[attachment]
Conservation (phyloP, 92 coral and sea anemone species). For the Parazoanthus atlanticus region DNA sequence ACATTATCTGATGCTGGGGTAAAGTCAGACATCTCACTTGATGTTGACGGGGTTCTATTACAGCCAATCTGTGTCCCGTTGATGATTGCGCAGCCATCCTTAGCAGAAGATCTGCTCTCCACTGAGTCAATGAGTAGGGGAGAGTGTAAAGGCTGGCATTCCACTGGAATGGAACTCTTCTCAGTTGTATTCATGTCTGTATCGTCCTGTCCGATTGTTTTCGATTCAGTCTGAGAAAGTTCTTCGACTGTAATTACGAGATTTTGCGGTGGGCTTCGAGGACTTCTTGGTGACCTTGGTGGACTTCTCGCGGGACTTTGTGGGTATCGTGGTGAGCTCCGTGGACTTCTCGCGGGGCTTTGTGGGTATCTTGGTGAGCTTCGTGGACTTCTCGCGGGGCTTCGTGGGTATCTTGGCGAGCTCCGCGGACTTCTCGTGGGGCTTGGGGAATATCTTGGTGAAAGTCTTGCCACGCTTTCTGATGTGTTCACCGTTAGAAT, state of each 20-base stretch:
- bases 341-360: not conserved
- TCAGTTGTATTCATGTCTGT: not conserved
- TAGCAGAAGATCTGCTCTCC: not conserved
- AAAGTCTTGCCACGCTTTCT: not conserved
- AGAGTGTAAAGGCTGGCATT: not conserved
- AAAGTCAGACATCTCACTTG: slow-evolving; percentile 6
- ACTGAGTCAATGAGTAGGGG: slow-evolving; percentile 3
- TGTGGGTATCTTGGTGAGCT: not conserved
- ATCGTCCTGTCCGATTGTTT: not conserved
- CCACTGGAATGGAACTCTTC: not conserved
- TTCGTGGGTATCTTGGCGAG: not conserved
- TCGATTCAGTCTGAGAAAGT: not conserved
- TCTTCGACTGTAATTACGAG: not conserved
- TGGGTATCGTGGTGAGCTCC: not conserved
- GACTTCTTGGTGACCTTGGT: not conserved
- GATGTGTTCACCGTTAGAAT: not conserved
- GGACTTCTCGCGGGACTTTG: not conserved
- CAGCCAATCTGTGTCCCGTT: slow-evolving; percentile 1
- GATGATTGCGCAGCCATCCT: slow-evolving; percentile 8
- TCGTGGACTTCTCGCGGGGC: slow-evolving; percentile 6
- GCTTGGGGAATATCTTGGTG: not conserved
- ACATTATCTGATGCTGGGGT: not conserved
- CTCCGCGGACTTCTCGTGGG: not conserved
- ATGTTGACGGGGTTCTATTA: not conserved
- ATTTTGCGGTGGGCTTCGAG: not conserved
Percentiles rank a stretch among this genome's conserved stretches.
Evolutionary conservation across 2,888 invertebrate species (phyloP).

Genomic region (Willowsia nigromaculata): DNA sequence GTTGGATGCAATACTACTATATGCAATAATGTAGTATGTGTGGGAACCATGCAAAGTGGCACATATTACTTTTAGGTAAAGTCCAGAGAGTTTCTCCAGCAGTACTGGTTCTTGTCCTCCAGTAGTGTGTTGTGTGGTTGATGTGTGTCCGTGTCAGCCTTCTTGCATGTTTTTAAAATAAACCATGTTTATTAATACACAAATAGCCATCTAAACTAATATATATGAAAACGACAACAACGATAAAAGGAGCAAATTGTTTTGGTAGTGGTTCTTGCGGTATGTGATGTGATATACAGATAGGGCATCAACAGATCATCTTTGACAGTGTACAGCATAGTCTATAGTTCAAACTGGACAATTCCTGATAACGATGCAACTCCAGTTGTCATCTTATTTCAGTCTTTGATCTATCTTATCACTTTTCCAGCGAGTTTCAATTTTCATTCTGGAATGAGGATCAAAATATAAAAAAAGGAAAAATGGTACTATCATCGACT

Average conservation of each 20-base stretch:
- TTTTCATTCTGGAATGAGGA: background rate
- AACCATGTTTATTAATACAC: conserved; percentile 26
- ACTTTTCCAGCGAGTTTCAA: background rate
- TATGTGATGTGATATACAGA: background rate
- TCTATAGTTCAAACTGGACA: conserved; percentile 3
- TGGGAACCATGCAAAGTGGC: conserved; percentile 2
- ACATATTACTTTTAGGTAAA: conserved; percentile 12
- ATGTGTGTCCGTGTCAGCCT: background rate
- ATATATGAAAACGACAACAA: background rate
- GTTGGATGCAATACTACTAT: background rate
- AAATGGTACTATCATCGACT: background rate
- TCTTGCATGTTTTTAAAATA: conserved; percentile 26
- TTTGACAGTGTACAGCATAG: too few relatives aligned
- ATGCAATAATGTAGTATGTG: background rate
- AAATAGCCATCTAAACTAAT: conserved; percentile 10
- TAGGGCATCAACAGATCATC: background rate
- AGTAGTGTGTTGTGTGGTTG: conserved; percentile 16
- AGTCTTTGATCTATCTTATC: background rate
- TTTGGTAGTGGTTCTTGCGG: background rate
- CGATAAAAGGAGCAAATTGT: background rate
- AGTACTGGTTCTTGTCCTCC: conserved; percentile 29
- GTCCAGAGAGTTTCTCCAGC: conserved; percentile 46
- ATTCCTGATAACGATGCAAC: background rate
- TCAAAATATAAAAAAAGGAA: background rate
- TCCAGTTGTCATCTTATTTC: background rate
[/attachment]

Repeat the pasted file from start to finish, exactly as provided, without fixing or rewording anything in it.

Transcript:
Conservation (phyloP, 92 coral and sea anemone species). For the Parazoanthus atlanticus region DNA sequence ACATTATCTGATGCTGGGGTAAAGTCAGACATCTCACTTGATGTTGACGGGGTTCTATTACAGCCAATCTGTGTCCCGTTGATGATTGCGCAGCCATCCTTAGCAGAAGATCTGCTCTCCACTGAGTCAATGAGTAGGGGAGAGTGTAAAGGCTGGCATTCCACTGGAATGGAACTCTTCTCAGTTGTATTCATGTCTGTATCGTCCTGTCCGATTGTTTTCGATTCAGTCTGAGAAAGTTCTTCGACTGTAATTACGAGATTTTGCGGTGGGCTTCGAGGACTTCTTGGTGACCTTGGTGGACTTCTCGCGGGACTTTGTGGGTATCGTGGTGAGCTCCGTGGACTTCTCGCGGGGCTTTGTGGGTATCTTGGTGAGCTTCGTGGACTTCTCGCGGGGCTTCGTGGGTATCTTGGCGAGCTCCGCGGACTTCTCGTGGGGCTTGGGGAATATCTTGGTGAAAGTCTTGCCACGCTTTCTGATGTGTTCACCGTTAGAAT, state of each 20-base stretch:
- bases 341-360: not conserved
- TCAGTTGTATTCATGTCTGT: not conserved
- TAGCAGAAGATCTGCTCTCC: not conserved
- AAAGTCTTGCCACGCTTTCT: not conserved
- AGAGTGTAAAGGCTGGCATT: not conserved
- AAAGTCAGACATCTCACTTG: slow-evolving; percentile 6
- ACTGAGTCAATGAGTAGGGG: slow-evolving; percentile 3
- TGTGGGTATCTTGGTGAGCT: not conserved
- ATCGTCCTGTCCGATTGTTT: not conserved
- CCACTGGAATGGAACTCTTC: not conserved
- TTCGTGGGTATCTTGGCGAG: not conserved
- TCGATTCAGTCTGAGAAAGT: not conserved
- TCTTCGACTGTAATTACGAG: not conserved
- TGGGTATCGTGGTGAGCTCC: not conserved
- GACTTCTTGGTGACCTTGGT: not conserved
- GATGTGTTCACCGTTAGAAT: not conserved
- GGACTTCTCGCGGGACTTTG: not conserved
- CAGCCAATCTGTGTCCCGTT: slow-evolving; percentile 1
- GATGATTGCGCAGCCATCCT: slow-evolving; percentile 8
- TCGTGGACTTCTCGCGGGGC: slow-evolving; percentile 6
- GCTTGGGGAATATCTTGGTG: not conserved
- ACATTATCTGATGCTGGGGT: not conserved
- CTCCGCGGACTTCTCGTGGG: not conserved
- ATGTTGACGGGGTTCTATTA: not conserved
- ATTTTGCGGTGGGCTTCGAG: not conserved
Percentiles rank a stretch among this genome's conserved stretches.
Evolutionary conservation across 2,888 invertebrate species (phyloP).

Genomic region (Willowsia nigromaculata): DNA sequence GTTGGATGCAATACTACTATATGCAATAATGTAGTATGTGTGGGAACCATGCAAAGTGGCACATATTACTTTTAGGTAAAGTCCAGAGAGTTTCTCCAGCAGTACTGGTTCTTGTCCTCCAGTAGTGTGTTGTGTGGTTGATGTGTGTCCGTGTCAGCCTTCTTGCATGTTTTTAAAATAAACCATGTTTATTAATACACAAATAGCCATCTAAACTAATATATATGAAAACGACAACAACGATAAAAGGAGCAAATTGTTTTGGTAGTGGTTCTTGCGGTATGTGATGTGATATACAGATAGGGCATCAACAGATCATCTTTGACAGTGTACAGCATAGTCTATAGTTCAAACTGGACAATTCCTGATAACGATGCAACTCCAGTTGTCATCTTATTTCAGTCTTTGATCTATCTTATCACTTTTCCAGCGAGTTTCAATTTTCATTCTGGAATGAGGATCAAAATATAAAAAAAGGAAAAATGGTACTATCATCGACT

Average conservation of each 20-base stretch:
- TTTTCATTCTGGAATGAGGA: background rate
- AACCATGTTTATTAATACAC: conserved; percentile 26
- ACTTTTCCAGCGAGTTTCAA: background rate
- TATGTGATGTGATATACAGA: background rate
- TCTATAGTTCAAACTGGACA: conserved; percentile 3
- TGGGAACCATGCAAAGTGGC: conserved; percentile 2
- ACATATTACTTTTAGGTAAA: conserved; percentile 12
- ATGTGTGTCCGTGTCAGCCT: background rate
- ATATATGAAAACGACAACAA: background rate
- GTTGGATGCAATACTACTAT: background rate
- AAATGGTACTATCATCGACT: background rate
- TCTTGCATGTTTTTAAAATA: conserved; percentile 26
- TTTGACAGTGTACAGCATAG: too few relatives aligned
- ATGCAATAATGTAGTATGTG: background rate
- AAATAGCCATCTAAACTAAT: conserved; percentile 10
- TAGGGCATCAACAGATCATC: background rate
- AGTAGTGTGTTGTGTGGTTG: conserved; percentile 16
- AGTCTTTGATCTATCTTATC: background rate
- TTTGGTAGTGGTTCTTGCGG: background rate
- CGATAAAAGGAGCAAATTGT: background rate
- AGTACTGGTTCTTGTCCTCC: conserved; percentile 29
- GTCCAGAGAGTTTCTCCAGC: conserved; percentile 46
- ATTCCTGATAACGATGCAAC: background rate
- TCAAAATATAAAAAAAGGAA: background rate
- TCCAGTTGTCATCTTATTTC: background rate